When you look at how Aussie households are actually doing, you get a very surprising story…
Are Australian households actually building up a massive war-chest?
Are they about to unleash a surge of cash onto the asset markets?
WE’re getting pretty used to all the bad numbers. The scary numbers. The Australian Bureau of Statistics has numbers. Lots of numbers. Most of those numbers are scary.
So sure, we’re hearing a lot about how stuffed the economy is.
But on the other side of that ledger sits the government.
And while Covid has torn a path of carnage through the economy, the government has also rushed in to try and patch that up with cash. Mountains and mountains of cash.
And how is it all balancing out?
Pretty well actually. Australian households are actually in a better financial position than they were at the start of the crisis.
Wait, say what?
No seriously, that’s what the data says.
And look yes, some individual households are doing it tough. They’ve lost jobs or lost businesses, and they’re hurting. Absolutely no denying it.
But for every household that’s gone backwards, another has gone forward, and averaging it out over the entire population, you’ve got a net positive.
We’ve got a few data sources telling us this now.
First there’s analytics firm AlphaBeta:
Analysis of household cashflow by analytics firm AlphaBeta, a part of Accenture, shows the slump in wages suffered by households due to the pandemic (plus and the fall in unincorporated business income flowing to households) was more than offset by government payments, superannuation withdrawals and private sector hardship support between April and June.
It reveals a net increase in household cashflow of nearly $24 billion over that period.
Yep. You read that right. Aussie households have picked up a windfall $24 billion!
$24 billion! That’s not nothing. That’s a long way from nothing.
The CBA are telling a similar story, based on the flows they’re monitoring into customer accounts. They reckon that on the back of government support programs and the early access to super, households are in a stronger financial position.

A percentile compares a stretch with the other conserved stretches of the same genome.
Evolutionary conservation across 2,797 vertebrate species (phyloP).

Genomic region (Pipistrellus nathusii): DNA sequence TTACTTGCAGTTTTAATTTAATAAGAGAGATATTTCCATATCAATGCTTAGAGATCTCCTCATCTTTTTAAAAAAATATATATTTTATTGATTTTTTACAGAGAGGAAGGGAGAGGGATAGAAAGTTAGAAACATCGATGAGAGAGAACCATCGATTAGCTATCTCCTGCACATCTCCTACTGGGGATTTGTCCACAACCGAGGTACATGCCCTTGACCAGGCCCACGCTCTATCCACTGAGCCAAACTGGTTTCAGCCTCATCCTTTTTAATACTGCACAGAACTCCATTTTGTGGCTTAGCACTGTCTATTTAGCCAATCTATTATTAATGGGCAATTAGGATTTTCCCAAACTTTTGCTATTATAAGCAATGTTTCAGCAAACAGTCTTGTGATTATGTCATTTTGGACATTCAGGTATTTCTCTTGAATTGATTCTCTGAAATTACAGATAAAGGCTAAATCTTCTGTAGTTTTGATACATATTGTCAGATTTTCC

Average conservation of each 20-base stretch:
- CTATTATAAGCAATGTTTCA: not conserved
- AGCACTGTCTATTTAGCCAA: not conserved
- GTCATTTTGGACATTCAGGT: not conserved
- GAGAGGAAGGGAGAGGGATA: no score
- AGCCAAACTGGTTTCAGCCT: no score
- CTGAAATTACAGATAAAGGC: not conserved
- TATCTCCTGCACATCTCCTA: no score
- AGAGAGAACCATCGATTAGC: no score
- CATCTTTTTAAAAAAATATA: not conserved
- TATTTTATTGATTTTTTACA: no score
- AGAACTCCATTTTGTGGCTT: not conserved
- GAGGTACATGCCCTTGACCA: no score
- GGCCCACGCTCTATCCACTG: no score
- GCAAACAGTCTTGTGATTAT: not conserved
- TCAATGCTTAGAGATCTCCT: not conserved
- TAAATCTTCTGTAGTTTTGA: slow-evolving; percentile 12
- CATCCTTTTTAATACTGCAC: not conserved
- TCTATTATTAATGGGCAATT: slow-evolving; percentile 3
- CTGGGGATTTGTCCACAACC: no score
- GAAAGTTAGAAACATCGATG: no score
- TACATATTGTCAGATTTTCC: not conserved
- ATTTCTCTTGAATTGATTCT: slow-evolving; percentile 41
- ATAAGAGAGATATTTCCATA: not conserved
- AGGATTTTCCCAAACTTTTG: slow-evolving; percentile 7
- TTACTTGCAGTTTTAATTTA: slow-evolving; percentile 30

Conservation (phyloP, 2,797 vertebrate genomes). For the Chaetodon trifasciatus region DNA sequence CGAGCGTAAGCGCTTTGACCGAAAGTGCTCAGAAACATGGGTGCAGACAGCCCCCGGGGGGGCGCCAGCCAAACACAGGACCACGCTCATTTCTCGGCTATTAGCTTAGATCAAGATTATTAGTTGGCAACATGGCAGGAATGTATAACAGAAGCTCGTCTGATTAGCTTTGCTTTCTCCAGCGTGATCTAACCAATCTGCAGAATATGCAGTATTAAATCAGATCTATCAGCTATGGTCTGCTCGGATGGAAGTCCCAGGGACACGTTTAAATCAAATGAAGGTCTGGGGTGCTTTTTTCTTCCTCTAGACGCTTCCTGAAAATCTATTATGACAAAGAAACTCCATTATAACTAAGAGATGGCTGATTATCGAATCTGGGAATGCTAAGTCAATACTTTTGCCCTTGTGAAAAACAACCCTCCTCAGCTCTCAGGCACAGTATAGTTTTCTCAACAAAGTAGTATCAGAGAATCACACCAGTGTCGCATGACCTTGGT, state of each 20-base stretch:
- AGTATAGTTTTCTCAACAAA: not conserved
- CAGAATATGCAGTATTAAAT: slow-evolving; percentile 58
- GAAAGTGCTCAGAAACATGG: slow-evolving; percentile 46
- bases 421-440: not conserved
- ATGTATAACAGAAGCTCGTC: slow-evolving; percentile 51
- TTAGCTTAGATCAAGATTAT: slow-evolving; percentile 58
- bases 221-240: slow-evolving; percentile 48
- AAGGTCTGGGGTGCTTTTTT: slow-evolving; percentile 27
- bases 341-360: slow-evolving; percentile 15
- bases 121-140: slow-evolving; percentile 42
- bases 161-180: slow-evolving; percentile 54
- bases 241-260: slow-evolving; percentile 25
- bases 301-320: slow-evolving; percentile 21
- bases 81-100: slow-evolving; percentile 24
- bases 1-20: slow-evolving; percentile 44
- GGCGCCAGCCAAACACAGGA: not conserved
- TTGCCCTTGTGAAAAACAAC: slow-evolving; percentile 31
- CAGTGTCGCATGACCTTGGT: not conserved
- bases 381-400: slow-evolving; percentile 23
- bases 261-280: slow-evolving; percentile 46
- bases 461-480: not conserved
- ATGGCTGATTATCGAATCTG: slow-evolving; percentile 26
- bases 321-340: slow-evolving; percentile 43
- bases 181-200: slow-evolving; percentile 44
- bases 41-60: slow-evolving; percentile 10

The income of the average household rose by 4.2% over the year to Q2 20, up from 2.4% over the previous year. Salaries have fallen due to coronavirus job losses. But investment income and government benefits have increased sharply. Investment income is capturing the early withdrawal of super which is part of the COVID-19 response
That investment income is a doozy, but remember it’s all about the super withdrawal.
Still, in aggregate and on average, households are substantially better off.
And at the same time, they’re spending less. Spending has fallen by around 9% over the year to Q2 2020.
So if they’re earning more and spending less, that must mean that households are saving more. That’s a good thing. That’s shoring up their long-term financial position.
So this is a story about households having more money.
It’s also a story about households putting that money aside for a rainy day.
But what if the rain never comes?
What if things get back to normal pretty quickly, and Aussie households just find themselves $24 billion better off?
Where does that money go then?
It goes into Jet skis obviously, and then into asset markets after that.